Consider any after-school support programs or CBOs. Working with an independent counselor isn't all that different from spending time at a Community Based Organization. I'm fully aware that in some cases, working with an independent counselor can give an already advantaged student an even greater advantage in this process. If you are the first in your family to go to college or are coming from a disadvantaged background, research local programs you can connect with to get support. NACAC has a great list.

Make sure your application remains authentically you. If you remember nothing else from this blog, remember this tip. We expect your application to sound like a high school student has written it. We want to hear your authentic voice. The voice of a 17-year-old guy sounds a lot different than the voice of a 45-year-old woman. Independent counselors can help formulate your college list, provide knowledge about best practices in applying and proofreading your essays, but if your voice starts to fade from your application, well...we can tell.

Remember, you sign your application stating everything in there is accurate and honest. Over the last month, I have been made aware of an independent consultant group out of California that fills out students' applications for them. When we noticed some inconsistencies with an applicant, a call to the student's school ended up exposing that the independent counselor had put false information into the student's application. This resulted in the student being denied admission, something I really hated to have to do. Do not work with consultants like these. You can avoid consultants like this by following steps 1 and 2 above.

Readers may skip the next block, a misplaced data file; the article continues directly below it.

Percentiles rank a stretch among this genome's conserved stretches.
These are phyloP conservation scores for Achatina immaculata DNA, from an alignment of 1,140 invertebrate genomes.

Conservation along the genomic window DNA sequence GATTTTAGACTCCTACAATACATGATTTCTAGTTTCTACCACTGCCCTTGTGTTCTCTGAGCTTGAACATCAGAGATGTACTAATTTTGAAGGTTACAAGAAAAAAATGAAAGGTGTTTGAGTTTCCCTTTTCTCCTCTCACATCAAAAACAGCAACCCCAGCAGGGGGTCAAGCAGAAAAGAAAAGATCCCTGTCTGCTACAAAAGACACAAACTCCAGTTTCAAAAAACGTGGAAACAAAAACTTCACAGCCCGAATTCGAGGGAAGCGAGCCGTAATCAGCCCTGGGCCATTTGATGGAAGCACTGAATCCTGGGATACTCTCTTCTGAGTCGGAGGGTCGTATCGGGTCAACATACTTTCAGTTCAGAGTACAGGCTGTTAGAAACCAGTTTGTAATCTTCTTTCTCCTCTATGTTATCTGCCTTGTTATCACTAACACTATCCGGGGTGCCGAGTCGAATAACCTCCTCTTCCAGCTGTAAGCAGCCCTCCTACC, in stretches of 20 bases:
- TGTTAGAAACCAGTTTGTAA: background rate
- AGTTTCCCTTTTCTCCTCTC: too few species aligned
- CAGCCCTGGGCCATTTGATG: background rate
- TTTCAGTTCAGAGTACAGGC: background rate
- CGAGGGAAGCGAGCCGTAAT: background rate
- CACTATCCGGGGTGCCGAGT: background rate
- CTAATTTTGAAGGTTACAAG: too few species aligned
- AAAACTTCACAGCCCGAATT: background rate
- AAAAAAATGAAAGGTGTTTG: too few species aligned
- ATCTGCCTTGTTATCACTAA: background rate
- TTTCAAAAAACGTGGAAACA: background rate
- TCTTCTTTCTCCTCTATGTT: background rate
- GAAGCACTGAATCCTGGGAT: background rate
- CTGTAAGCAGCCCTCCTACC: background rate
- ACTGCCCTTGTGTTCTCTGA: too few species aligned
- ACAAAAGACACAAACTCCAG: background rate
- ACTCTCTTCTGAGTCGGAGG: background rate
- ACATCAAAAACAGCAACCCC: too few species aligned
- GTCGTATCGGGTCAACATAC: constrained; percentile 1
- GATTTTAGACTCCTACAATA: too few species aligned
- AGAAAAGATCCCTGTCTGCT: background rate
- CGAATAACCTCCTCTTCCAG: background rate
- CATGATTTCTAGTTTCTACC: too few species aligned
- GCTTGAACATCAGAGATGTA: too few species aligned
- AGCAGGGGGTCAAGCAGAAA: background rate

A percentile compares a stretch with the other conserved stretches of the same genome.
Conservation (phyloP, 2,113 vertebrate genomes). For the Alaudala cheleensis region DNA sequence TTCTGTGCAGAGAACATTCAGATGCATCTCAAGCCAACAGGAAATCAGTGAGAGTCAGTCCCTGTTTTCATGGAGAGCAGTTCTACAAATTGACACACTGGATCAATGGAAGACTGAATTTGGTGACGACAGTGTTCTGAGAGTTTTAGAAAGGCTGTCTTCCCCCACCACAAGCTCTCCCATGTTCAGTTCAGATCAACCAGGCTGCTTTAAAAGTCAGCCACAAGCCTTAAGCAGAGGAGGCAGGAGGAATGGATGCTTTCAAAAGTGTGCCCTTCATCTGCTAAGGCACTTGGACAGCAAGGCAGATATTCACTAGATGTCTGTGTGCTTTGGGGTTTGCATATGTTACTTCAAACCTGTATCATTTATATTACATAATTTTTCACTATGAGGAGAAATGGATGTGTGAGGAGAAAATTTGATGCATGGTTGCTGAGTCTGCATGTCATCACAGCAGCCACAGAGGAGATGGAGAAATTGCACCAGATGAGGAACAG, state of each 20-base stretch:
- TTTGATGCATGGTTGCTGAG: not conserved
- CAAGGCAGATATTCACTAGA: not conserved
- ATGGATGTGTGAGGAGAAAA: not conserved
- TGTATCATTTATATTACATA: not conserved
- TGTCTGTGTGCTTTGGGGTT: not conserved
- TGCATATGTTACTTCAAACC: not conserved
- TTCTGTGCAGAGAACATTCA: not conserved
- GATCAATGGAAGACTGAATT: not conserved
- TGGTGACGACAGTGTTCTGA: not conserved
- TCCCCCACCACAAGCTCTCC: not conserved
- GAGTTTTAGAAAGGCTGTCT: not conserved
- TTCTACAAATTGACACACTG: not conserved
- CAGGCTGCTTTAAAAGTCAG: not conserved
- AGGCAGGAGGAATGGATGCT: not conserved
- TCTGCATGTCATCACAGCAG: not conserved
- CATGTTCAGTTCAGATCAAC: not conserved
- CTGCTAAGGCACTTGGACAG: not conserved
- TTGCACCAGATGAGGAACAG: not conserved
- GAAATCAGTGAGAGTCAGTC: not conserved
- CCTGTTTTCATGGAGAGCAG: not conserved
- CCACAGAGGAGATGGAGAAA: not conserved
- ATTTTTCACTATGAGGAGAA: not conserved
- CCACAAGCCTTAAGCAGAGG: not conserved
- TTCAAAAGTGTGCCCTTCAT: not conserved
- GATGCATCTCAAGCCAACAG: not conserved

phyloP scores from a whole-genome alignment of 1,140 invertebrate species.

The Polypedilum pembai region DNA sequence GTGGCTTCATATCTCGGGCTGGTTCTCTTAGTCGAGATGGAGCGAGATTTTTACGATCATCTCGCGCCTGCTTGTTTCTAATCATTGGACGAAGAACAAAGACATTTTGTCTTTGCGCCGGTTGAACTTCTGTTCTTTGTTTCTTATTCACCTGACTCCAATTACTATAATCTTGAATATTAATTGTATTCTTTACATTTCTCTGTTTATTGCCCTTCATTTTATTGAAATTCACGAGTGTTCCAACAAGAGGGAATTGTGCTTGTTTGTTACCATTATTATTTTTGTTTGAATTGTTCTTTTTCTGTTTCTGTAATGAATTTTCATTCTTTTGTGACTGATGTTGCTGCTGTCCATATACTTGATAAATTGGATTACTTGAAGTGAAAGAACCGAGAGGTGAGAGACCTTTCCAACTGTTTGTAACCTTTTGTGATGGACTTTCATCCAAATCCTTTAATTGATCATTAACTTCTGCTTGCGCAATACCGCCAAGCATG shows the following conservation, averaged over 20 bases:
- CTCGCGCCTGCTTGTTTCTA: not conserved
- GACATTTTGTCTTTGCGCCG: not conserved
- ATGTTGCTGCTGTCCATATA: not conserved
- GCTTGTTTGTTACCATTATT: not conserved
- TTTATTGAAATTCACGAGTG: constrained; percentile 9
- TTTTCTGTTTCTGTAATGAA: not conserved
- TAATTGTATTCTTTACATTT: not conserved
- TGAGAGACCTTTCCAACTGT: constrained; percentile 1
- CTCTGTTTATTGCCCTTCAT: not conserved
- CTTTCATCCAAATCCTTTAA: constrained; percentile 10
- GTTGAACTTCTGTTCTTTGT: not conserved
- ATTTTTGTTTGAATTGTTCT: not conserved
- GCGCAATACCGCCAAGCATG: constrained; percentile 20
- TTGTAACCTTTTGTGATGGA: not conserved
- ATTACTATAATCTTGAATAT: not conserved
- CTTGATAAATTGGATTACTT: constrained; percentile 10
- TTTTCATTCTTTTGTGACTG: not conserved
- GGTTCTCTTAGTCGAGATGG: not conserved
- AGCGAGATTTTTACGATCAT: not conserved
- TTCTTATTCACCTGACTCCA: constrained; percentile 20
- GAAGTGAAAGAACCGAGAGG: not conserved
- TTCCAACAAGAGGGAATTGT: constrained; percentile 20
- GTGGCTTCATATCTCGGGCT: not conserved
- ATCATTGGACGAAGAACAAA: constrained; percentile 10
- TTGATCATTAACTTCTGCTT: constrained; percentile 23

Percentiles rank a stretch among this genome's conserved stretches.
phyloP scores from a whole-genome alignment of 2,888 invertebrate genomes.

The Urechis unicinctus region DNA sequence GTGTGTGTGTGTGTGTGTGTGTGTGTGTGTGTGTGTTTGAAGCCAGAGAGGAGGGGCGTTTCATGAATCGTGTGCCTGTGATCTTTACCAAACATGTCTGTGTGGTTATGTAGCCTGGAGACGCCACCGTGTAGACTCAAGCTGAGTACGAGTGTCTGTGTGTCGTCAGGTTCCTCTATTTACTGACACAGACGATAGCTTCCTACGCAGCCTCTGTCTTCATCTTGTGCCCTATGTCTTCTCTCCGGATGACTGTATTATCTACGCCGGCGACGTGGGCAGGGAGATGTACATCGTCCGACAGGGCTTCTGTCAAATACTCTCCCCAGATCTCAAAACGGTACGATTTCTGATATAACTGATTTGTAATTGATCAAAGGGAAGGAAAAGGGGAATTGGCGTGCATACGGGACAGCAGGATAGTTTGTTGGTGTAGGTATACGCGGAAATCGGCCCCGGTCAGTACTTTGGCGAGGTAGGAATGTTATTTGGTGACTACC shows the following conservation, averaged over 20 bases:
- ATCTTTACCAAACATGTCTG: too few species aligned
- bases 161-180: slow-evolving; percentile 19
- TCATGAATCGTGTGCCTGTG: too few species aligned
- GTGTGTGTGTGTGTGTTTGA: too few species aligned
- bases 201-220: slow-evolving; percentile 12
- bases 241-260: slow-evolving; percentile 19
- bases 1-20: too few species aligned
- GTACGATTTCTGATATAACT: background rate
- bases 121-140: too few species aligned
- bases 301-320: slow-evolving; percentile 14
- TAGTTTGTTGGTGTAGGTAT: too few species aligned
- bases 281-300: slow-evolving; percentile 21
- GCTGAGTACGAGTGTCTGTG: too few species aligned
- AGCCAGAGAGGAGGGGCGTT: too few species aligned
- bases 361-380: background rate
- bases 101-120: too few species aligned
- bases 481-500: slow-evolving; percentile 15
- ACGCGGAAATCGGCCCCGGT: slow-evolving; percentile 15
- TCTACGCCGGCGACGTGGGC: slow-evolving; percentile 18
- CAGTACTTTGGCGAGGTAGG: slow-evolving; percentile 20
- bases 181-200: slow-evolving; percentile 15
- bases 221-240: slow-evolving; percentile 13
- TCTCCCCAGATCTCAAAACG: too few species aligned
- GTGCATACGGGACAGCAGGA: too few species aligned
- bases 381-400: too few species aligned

We at Tulane have great deal of respect for the work that independent counselors do. If you are considering going this route, following my tips above will ensure that you are working with the best in the business.

Juniors: Start Here

Thu, 01/03/2019 - 09:00
For most high school juniors across the country and around the world, January signifies two things: the beginning of the second semester and the unofficial start of "The Process." Don't let that stress you out too much, though. Now's a good time to just reserve a little bit of mental space for getting acclimated with this crazy process of college admission. This spring, I'll be taking this blog on the road to cities across the country to share my candid tips for applying to college. If you live in NYC, LA, Miami, The Bay Area or Atlanta, you can RSVP to attend an event here.

I've posted in the past about ten tips for juniors and so today, your goal is to spend a little bit of time thinking about what matters most to you and how you envision your experience looking once you arrive at college. Does that sound a little too theoretical? Don't worry, I've got you covered. Here are five big-picture questions to start asking yourself.

Which schools am I already interested in? You probably have a few schools that are somewhere on your radar, even if it's way out on the edge. Maybe these are places your older friends attend, or a school your favorite teacher went to, or just somewhere you've kinda daydreamed about. Now is a good time to find out more about these schools. Start receiving information from these schools by finding their mailing list pages and signing up. Schools put a lot of time and thought into how they brand themselves and by joining some mailing lists, you can start to get a sense of what type of student best fits in at each school. I humbly suggest you join our mailing list here. Once you're on it, it gives us the green light to share Tulane's story with you. Plus, it lets the Office of Admission know that we're potentially on your radar. It also takes around four seconds. 
What size school is right for me? For some students, the idea of being at a giant school with 35,000 undergrads seems ideal. For others, a campus that is smaller than their own high school is a better fit. Getting a sense of how big of a campus you are looking for will allow you to develop a list of schools that are in that range. Looking for a school that will give you the best of the big and small? I think I know a great spot that falls right around 8,000 undergrads.